Moreover, and more importantly, the notion of the constrained national budget is one tied to monetarism, Milton Friedman’s ideology, and is not consistent with empirical macroeconomic evidence. I know that I have pointed this out to Steve Skrovan before in the comments with evidence. The real issue with military spending is not a budgetary one, but rather that a focus on militarization and war is a tremendous waste of human capital. Many of our brightest minds are designing equipment of war and our valuable labor is going towards building these tools of militarization. Some of this equipment, if ever used, will be the destruction of humanity. Needless to say, this is perhaps not the best use of precious resources.

Furthermore, militarization has to be one of the most environmentally destructive activities. Even if we forget about the consequences of nuclear war, military objects such as tanks, jets, submarines, and so forth are incredibly environmentally destructive. It is not like we can rely on regulation to force tanks and fighter jets, for example, to be more fuel efficient. On top of all of that, militarization is taking diplomatic resources away from achieving international policy which might lead to substantive environmental reforms.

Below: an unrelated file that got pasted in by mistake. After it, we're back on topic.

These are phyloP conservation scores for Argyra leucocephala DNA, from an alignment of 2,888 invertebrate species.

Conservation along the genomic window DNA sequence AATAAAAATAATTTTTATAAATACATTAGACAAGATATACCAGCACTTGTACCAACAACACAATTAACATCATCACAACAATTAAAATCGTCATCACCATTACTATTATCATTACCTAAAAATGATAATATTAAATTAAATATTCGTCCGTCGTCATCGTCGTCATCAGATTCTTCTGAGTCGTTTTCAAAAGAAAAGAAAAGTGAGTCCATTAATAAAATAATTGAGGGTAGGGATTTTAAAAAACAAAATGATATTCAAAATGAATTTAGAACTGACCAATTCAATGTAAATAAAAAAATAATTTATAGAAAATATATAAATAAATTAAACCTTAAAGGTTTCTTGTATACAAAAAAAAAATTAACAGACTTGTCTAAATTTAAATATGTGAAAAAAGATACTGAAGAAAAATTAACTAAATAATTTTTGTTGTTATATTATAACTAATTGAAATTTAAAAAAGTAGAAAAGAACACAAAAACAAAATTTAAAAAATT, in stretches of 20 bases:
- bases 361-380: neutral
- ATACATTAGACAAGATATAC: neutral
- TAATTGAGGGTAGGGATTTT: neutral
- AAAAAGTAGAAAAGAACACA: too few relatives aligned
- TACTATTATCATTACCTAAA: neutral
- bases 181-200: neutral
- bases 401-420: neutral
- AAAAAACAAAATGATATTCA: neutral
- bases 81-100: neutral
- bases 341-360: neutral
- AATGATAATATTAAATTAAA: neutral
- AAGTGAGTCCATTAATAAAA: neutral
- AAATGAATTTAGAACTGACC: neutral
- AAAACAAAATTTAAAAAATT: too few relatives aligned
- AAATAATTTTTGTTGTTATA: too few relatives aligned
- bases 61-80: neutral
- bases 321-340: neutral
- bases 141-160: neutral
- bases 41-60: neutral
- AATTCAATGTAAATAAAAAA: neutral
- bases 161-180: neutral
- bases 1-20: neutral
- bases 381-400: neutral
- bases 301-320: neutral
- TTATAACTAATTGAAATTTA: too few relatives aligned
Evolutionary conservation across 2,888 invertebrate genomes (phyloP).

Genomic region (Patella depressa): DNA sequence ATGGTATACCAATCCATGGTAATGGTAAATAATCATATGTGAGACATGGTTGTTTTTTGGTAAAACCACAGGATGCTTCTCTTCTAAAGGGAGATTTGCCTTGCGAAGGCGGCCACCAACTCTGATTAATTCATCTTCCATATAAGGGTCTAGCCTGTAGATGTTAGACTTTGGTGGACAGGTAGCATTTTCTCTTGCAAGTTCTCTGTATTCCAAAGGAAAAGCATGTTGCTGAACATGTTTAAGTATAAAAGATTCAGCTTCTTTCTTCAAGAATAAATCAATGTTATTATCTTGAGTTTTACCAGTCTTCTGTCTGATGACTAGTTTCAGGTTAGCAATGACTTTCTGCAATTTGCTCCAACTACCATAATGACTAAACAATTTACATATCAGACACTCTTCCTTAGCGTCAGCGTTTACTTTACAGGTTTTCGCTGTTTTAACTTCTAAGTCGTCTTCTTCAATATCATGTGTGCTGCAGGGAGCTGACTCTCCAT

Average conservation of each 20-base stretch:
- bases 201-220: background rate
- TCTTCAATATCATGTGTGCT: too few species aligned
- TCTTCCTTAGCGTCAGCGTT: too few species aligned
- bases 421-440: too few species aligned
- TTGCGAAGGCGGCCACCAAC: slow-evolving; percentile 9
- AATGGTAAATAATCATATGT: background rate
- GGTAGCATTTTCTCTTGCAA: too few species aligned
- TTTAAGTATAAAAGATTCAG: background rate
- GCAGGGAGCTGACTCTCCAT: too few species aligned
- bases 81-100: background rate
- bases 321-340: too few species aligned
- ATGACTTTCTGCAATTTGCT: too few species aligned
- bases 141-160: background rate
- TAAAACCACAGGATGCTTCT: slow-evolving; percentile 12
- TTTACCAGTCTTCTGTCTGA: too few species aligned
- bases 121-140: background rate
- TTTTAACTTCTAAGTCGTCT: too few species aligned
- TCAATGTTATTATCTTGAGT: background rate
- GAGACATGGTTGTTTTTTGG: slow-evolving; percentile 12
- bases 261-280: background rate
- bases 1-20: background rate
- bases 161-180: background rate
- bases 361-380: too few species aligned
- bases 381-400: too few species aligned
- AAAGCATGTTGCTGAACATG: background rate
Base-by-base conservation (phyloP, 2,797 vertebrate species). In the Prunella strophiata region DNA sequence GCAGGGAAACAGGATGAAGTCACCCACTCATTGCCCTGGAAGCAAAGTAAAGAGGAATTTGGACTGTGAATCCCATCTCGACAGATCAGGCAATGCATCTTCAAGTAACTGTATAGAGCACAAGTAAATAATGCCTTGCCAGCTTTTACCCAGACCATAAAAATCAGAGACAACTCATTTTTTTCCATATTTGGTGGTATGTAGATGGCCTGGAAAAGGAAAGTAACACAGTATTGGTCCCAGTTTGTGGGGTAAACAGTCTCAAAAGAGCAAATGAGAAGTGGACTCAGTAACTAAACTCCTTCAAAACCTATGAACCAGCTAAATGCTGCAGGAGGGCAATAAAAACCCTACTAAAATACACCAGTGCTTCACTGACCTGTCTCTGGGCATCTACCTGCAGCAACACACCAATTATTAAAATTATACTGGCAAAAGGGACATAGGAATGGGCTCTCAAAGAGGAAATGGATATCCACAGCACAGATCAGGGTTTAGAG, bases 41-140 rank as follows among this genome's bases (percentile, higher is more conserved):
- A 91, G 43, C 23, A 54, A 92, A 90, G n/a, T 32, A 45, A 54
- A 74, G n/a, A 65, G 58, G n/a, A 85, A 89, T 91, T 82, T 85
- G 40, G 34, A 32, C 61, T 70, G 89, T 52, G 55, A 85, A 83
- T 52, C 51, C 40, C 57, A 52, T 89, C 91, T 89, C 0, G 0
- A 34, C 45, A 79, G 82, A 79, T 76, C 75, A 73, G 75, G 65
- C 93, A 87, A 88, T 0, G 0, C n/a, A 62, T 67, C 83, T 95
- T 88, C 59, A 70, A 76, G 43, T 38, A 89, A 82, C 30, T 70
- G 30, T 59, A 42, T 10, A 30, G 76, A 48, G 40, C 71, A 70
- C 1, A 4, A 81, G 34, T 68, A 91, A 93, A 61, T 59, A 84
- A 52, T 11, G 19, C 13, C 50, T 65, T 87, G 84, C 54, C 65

In the last RNRH episode with Jim Hightower, I mentioned in the comments how progressives need to find a way to connect with oil & gas industry employees to find ways to ensure their continued employment without the burdens of benefit loss, salary loss, and any burdensome unpaid retraining requirements. The exact same thing is true with those who work on defense projects. Even people who hate the idea of war might vote to support militarization if it means they get to keep/gain a stable, well-paying job in their community. Progressives need to find ways to keep these people employed in their communities without the militarization. This citizen-oriented perspective might be the way to get people to vote against fossil fuel and military interests. This might seem like a tall task, and it is, but the task is a manageable one if we understand what economic resources are available to us. This is related to my earlier critique of the monetarist narrative which is oddly and incorrectly used by many progressives.

Organizing is a central theme to the RNRH, and for good reason, but it seems to me that organizing a broad base is a lot easier when the organizing is centered around full employment rather than attempted organizing around narratives which might lead people to believe that stable, well-paying jobs in their communities might become lost. Thus, achieving full employment needs to be a policy goal for progressives because it’s a vital piece of the peace puzzle.